For the record Venezuela has no shortage of Dollar a Day Poor. http://www.ruralpovertyportal.org/web/guest/country/home/tags/venezuela
    Food for them is a big issue. People die from lack of it, even in Venezuela. Also, inflation and the job market keep sending more and more to extreme poverty. His response to this is a snub to what were his most loyal supporters.

  11. concerned (1st) Says:

    These bastards will lie when the truth sounds better. Zero morals and even less accountability. When you control all of the media and the average chavista doesn’t know the difference between 1% and 7%, you can say pretty much anything you want…And if you say it enough, you may even believe it yourself.

  12. Lemmy Caution Says:

    Sad for Venezuela, but the best argument against communism is a Government that declares itself on its way towards such.


  13. Sad for Venezuela, but the best argument against communism is a Government that declares itself on its way towards such.
    BTW I love your blog!

  14. Kepler Says:

    Lemmy, I disagree here. I think less than 20% of Venezuelans – to put a high figure – want communism and yet close to 45% may still vote for Hugo.

    45% + CNE = 60%. Hugo does not need 91% as Lukashenko. 60% would do.

    I won’t go here into why Venezuelans can’t see it, but this has happened for a long time. The simple fact Venezuelans could vote for a coup monger who was praising a dictator as Pérez Jiménez is very telling to me.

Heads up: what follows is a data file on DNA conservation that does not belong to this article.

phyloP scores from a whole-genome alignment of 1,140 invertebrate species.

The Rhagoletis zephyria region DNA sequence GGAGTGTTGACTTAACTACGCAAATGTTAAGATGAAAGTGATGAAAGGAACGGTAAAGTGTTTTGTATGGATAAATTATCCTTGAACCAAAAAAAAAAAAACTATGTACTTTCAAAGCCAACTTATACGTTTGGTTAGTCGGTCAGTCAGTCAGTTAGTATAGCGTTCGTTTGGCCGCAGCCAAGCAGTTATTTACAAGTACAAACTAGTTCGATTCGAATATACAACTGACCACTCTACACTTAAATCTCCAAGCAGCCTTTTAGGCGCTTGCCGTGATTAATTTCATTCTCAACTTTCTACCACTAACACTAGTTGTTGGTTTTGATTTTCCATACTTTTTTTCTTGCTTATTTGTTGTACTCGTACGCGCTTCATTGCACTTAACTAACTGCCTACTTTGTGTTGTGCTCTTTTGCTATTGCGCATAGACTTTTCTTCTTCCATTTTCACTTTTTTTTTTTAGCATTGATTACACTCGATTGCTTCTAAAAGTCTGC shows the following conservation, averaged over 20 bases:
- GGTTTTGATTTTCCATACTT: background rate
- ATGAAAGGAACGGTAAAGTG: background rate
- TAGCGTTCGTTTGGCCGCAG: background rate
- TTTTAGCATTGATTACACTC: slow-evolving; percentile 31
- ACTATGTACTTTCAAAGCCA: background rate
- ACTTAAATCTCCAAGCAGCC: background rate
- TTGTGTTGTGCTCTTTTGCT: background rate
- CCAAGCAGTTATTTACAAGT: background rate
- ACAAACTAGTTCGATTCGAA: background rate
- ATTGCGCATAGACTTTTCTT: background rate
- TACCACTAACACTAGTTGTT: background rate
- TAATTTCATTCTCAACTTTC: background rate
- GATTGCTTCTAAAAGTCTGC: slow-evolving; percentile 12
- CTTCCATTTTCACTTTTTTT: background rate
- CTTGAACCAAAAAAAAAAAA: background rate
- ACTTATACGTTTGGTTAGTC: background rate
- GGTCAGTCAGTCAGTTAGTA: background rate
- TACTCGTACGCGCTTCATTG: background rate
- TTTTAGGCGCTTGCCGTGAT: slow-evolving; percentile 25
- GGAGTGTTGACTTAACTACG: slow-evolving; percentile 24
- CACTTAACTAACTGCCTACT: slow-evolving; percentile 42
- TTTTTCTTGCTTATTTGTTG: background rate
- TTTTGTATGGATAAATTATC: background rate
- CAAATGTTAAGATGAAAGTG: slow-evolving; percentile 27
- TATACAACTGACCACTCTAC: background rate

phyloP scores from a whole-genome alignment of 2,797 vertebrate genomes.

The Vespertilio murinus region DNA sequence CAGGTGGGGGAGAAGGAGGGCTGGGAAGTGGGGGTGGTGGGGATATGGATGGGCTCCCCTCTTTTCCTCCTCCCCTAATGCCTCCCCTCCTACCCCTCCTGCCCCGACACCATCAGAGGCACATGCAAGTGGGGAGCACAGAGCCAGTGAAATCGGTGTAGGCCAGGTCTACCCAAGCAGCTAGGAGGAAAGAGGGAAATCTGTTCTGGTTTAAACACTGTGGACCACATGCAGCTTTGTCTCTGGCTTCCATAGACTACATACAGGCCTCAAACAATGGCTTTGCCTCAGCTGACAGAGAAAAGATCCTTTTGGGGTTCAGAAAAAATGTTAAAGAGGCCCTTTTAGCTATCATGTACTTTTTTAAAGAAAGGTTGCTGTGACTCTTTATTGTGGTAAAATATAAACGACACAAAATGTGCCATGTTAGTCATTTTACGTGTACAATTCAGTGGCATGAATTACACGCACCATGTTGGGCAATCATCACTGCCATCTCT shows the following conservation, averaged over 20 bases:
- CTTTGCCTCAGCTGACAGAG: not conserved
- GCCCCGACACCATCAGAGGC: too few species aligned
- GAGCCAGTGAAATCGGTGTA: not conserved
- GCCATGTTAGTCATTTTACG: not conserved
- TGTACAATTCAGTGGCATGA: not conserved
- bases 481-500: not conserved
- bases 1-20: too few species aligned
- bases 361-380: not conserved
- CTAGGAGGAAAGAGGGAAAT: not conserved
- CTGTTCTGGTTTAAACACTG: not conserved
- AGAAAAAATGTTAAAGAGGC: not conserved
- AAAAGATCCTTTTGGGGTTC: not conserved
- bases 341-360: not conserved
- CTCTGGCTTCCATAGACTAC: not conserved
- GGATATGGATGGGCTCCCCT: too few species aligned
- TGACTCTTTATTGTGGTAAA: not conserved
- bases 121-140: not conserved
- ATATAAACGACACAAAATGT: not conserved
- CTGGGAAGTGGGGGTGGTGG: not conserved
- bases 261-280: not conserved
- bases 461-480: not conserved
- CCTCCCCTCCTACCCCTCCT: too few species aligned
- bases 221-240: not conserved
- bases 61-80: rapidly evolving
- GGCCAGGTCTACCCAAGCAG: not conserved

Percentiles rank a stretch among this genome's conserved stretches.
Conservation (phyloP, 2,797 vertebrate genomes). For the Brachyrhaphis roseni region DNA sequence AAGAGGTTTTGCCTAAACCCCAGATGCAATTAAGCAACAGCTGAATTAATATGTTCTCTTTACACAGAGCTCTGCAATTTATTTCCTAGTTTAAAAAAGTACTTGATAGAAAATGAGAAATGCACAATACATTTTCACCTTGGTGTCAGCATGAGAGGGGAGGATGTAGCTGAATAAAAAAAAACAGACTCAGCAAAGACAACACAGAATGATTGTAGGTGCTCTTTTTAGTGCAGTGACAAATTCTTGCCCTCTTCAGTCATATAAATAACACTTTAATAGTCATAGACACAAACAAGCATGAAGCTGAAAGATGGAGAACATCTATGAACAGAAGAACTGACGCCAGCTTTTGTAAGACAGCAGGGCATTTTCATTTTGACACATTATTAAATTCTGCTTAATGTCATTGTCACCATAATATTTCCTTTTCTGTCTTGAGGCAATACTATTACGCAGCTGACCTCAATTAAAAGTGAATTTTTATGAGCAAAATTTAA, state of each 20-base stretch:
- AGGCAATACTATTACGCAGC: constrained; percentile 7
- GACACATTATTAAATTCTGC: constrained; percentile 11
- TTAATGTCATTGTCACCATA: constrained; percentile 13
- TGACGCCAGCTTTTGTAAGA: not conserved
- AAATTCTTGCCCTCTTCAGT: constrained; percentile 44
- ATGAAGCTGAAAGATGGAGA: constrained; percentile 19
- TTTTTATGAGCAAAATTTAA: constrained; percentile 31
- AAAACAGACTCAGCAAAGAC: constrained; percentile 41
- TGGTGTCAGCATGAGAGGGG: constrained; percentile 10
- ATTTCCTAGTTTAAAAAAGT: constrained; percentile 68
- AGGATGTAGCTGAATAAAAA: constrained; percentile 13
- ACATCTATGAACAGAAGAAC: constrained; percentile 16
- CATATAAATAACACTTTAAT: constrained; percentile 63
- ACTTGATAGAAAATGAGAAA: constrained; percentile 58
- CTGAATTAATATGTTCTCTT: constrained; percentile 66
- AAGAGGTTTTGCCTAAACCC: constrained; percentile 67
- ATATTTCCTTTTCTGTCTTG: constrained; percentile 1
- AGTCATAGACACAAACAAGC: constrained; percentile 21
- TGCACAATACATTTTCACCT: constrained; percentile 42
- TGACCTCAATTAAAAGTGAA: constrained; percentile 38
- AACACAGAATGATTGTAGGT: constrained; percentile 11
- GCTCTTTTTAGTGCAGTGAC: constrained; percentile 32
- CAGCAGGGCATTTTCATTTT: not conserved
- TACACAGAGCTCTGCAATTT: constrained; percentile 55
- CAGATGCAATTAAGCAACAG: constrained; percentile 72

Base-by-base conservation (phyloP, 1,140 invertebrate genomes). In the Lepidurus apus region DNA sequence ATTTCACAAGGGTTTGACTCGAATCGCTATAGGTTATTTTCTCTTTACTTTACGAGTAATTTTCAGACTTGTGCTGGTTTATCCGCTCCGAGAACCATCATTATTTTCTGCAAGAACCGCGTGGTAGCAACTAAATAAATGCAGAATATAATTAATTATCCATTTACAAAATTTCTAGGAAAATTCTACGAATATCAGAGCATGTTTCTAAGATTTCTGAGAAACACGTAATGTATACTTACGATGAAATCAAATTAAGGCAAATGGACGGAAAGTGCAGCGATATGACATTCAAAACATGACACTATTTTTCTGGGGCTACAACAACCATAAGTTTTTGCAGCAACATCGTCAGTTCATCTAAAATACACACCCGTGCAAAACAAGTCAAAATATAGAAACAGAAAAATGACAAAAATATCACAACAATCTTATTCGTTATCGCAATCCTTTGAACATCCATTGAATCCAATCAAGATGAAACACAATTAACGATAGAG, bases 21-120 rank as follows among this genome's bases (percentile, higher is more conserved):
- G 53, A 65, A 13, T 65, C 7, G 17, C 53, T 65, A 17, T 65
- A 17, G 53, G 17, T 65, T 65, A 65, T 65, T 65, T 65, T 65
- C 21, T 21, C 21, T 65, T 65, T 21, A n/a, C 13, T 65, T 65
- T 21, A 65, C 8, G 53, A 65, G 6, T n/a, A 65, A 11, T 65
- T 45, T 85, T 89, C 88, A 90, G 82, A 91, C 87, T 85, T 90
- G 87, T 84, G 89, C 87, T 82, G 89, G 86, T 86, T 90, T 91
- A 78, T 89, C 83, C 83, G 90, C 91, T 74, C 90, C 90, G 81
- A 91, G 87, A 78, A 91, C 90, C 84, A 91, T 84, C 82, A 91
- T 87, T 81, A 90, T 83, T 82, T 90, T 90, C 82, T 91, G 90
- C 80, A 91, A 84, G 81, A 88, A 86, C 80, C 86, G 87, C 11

Chávez has been declaring very clearly since 2005 that he is a communist and since 2006 that he is a Maoist, a Trotskyist, a Leninist and since at least last year a Marxist.

    We know what Karl Marx wrote about Bolívar: the biggest scoundrel (among other not so very nice things). And yet we have here
    a movement where thousands call themselves “Bolivarian marxists”, including some that are supposed to be the Chavista “intelligentsia” like Luis Britto Garcia.

    So: the ghost of communism won’t deter this movement. Besides: this goes over communism. This is more like Mugabism or something like that, with very uneducated milicos being in control and all (that was not the case in the early stages of communism in Russia, not even the case in China with former librarian Mao)

  15. Robert Says:

    Chavez buying more jets and refrigerators from China this year:

    http://www.businessweek.com/ap/financialnews/D9G667S84.htm

    I understand the appliances as it’s an election year but what’s up with the jets?

  16. Kepler Says:

    Roberto,

    I don’t know, but it may be some Venezuelan military got a nice Chinese present and he went to daddy Chavez to push for it. Or it could be a part of the conditions we got for the billions in “loans” the Chinese gave two months ago.
    Mind: the situation right now may be far worse than before, but
    in general that is the way wealthier countries react with underdeveloped countries, specially when ruled by a corrupt, incompetent elite , as we have had since day 1:
    we give you X millions in aid, but you, Venezuelans, have to buy so many millions in Siemens machines and BMW cars, we give you so many millions as oan but you, Congolese, have to open your diamond/cobalt mines to us (US American/French) first and buy our Citroën/Ford for your politicians.